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Curious trends: Some crimes on the decline

County sheriff’s office releases 2013 annual report

By Chris Umscheid
Solon Economist

JOHNSON COUNTY– Sometimes there are no clear cut answers to explain why things are the way they are.
As an example, the Johnson County Sheriff’s Office (JCSO) released its annual report documenting the department’s activities in 2013. While some categories of offenses are down, Sheriff Lonny Pulkrabek is at a loss as to why, exactly. On the other hand, in general, calls for service are up, continuing a trend that shows the department is busier with each passing year.
The JCSO has a lot of ground to cover as the primary law enforcement agency for the unincorporated parts of the county as well as providing services on a contracted basis to Hills, Lone Tree, Oxford, Shueyville, Solon, Swisher and Tiffin.
For the 2014-2015 fiscal year, the JCSO will bill Solon $66,456, Swisher $50,700, Oxford $26,364, Shueyville $28,392 and Tiffin $67,938.
The agency’s deputies patrol 36 miles of Interstates 80 and 380, 54 miles of state highways and 909 miles of county roads.
On those roads there has been a steady decrease in offenses according to the report. For example in 2011 the department conducted 210 Operating While Intoxicated (OWI) investigations, but only 152 in 2013. Citations for speeding dropped from 1,409 in 2011 to 1,067 in 2012 and only 748 in 2013. Seatbelt violations dropped from 76 in 2012 to 50 in 2013.
Pulkrabek had a theory for the decrease in numbers.
“I would speculate (deputies) are spending more time handling more calls for service, and I think there have been fewer large, joint-traffic enforcement projects that we have worked on.”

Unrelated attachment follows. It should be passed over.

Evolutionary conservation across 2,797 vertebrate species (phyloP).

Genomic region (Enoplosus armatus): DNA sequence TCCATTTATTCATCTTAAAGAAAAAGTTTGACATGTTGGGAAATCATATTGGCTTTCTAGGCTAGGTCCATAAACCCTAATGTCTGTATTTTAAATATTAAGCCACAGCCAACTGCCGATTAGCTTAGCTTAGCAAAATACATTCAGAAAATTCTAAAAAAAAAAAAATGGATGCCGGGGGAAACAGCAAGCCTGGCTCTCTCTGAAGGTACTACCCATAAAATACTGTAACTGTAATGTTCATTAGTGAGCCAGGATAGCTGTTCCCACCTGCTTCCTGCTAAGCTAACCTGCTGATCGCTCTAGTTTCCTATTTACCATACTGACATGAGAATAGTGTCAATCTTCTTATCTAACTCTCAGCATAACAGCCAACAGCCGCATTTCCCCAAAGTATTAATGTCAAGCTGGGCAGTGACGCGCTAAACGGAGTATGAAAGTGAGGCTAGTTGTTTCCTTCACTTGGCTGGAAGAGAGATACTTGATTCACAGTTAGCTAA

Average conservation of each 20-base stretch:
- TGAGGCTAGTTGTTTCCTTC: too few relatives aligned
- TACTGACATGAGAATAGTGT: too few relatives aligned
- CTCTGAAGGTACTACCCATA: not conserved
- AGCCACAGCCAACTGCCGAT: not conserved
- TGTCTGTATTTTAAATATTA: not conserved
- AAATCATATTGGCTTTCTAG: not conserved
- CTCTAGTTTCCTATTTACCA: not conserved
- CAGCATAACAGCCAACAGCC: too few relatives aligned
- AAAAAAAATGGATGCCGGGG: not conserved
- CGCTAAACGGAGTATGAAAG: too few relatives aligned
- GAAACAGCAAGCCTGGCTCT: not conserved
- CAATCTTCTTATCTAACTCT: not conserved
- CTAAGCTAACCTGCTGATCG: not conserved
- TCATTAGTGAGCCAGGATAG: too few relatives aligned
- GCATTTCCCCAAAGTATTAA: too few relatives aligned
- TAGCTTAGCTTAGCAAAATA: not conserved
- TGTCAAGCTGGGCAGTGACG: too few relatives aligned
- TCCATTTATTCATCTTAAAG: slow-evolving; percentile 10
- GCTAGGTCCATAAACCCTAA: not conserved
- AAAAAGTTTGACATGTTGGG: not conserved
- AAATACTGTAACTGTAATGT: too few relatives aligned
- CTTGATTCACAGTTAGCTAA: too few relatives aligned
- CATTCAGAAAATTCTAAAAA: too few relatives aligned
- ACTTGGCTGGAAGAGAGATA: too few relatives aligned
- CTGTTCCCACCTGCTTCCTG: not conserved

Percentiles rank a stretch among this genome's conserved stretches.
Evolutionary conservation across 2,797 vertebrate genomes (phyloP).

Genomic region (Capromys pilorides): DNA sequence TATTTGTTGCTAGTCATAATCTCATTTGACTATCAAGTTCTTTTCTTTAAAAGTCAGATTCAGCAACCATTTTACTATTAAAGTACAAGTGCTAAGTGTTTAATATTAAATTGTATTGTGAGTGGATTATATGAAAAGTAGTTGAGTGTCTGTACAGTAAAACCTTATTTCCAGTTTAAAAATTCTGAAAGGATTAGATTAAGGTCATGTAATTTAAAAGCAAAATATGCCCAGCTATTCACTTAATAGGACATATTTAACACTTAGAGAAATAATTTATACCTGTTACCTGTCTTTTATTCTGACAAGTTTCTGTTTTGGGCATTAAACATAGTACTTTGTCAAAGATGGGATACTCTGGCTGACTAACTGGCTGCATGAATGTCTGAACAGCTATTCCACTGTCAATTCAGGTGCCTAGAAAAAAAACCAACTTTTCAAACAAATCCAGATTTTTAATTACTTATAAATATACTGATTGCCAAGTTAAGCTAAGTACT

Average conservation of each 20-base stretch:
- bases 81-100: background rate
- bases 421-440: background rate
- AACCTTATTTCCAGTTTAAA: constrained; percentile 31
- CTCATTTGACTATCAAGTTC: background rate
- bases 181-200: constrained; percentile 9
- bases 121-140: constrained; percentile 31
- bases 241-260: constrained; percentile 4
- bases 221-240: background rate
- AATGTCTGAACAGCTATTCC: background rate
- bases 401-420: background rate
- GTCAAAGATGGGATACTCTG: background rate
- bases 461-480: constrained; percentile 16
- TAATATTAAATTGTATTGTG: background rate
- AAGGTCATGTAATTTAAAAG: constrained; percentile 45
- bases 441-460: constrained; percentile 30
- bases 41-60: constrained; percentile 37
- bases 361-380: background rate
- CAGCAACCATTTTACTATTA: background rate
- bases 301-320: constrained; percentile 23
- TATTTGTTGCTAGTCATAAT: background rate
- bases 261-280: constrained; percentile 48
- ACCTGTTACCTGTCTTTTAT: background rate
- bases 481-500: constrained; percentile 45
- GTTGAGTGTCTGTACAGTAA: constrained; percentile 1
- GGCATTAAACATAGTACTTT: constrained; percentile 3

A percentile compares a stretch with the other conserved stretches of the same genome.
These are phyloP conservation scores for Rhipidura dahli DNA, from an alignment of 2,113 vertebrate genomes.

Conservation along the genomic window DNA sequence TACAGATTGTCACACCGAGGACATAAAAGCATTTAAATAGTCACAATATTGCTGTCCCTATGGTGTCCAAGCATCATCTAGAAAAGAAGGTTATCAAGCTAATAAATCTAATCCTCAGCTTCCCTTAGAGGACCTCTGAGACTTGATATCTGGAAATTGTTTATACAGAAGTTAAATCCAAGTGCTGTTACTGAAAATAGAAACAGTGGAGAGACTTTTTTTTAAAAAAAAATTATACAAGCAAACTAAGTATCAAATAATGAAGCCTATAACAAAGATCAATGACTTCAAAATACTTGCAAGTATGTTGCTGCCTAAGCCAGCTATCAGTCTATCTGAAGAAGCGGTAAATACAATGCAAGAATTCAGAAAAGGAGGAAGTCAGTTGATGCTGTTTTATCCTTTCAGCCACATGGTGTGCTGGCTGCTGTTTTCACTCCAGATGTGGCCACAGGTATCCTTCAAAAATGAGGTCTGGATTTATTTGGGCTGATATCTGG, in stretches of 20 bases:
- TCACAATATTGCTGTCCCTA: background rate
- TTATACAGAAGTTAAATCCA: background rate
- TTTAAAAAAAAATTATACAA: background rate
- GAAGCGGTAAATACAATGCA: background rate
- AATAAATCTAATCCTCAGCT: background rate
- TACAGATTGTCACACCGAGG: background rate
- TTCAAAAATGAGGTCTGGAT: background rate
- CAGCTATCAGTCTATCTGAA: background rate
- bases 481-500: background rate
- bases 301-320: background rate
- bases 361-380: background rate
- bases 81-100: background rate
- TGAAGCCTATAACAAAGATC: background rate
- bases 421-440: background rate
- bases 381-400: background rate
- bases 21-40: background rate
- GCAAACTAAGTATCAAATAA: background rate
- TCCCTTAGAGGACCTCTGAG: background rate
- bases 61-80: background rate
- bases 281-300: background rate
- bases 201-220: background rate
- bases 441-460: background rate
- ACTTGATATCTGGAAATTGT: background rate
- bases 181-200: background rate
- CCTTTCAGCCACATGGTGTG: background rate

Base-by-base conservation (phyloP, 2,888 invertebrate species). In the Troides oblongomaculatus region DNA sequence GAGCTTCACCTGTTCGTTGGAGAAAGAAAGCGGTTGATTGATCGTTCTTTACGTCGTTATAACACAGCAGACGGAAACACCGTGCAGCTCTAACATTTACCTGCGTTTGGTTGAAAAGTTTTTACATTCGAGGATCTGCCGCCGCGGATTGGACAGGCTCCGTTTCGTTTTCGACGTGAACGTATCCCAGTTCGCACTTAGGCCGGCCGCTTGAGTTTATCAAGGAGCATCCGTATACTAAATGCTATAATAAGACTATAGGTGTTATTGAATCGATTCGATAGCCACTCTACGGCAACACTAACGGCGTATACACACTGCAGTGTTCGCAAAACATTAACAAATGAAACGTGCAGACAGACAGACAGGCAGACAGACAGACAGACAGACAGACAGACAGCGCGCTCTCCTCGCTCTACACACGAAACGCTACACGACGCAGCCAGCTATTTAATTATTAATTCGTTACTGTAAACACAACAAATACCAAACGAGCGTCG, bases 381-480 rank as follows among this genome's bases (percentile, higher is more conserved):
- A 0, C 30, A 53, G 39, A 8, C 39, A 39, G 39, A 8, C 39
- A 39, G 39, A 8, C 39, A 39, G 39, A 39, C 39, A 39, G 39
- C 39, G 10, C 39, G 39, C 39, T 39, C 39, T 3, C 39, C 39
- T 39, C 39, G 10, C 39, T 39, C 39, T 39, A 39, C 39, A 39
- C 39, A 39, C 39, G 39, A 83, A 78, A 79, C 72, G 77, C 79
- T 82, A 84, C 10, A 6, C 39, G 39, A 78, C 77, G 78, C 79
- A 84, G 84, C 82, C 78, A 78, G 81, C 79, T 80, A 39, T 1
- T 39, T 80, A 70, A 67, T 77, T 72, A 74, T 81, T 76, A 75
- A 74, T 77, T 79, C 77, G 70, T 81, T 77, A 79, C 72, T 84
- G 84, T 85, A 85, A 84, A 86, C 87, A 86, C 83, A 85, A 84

The department responded to 15,756 calls for service in 2011, 18,160 in 2012 and 19,374 last year. As for the decrease in OWI, Pulkrabek said, “I am hopeful that more and more people are finding safer ways to get home if they are out drinking heavily.” Possession of Alcohol Under the Legal Age (PAULA) citations dropped from 95 in 2012 to only 30.
Overall traffic citations, including verbal and written warnings, dropped from 7,104 in 2011 to 4,993 in 2013.
Assault arrests declined from 60 in 2012 to 45, but the number of assaults reported was higher with 48 aggravated assaults (same as for 2012) and 17 simple assaults (down from 33 in 2012).
There were no murder investigations in Johnson County in 2011, 2012 or 2013.
There was a slight increase in burglaries from 67 to 72, while robberies remained at two, as in 2012 and 2011. In 2011 the sheriff’s office recorded 112 burglaries. Thefts decreased by one from 151 to 150, but still surpassed the 2011 total of 135.
“The burglary numbers do not show a major spike, but are still down quite a bit from 2011, so I think that is a positive,” the sheriff said. Drug violations went from 80 in 2011 to 71 in 2012, and were at 54 last year. Pulkrabek could offer no explanation for the decline.
Looking at the jail statistics the average daily population dropped slightly from 145 in 2012 to 132 in 2013. Bookings, total transports, total mileage and the cost of transports all decreased. But, the cost of housing inmates outside of Johnson County increased.
Bookings decreased by 517 from 2012 and transports due to overcrowding in the jail went down 38 percent, according to the report. The Muscatine County Sheriff’s Office made 452 transports for the Johnson County jail due to overcrowding at a savings of $18,475.88,” the document indicates. The report also states costs for housing increased by two percent or $21,517.00.
Part of the lower jail census was due to jail alternative programs, Pulkrabek explained.
“Much of it (the decrease in jail population) has to do with the continued programs that Johnson County Attorney Janet Lyness has helped on. The weekly meetings that involve her office, my office, defense (attorneys), a judge, and Department of Correctional Services all getting together to get people out (of jail) has been a huge success.”
The complete annual report is available online at www.johnson-county.com. Click on Departments and select Sheriff from the pull down menu for the homepage of the sheriff’s office. The link to the report is on the left side of the page. Or call 319-356-6020.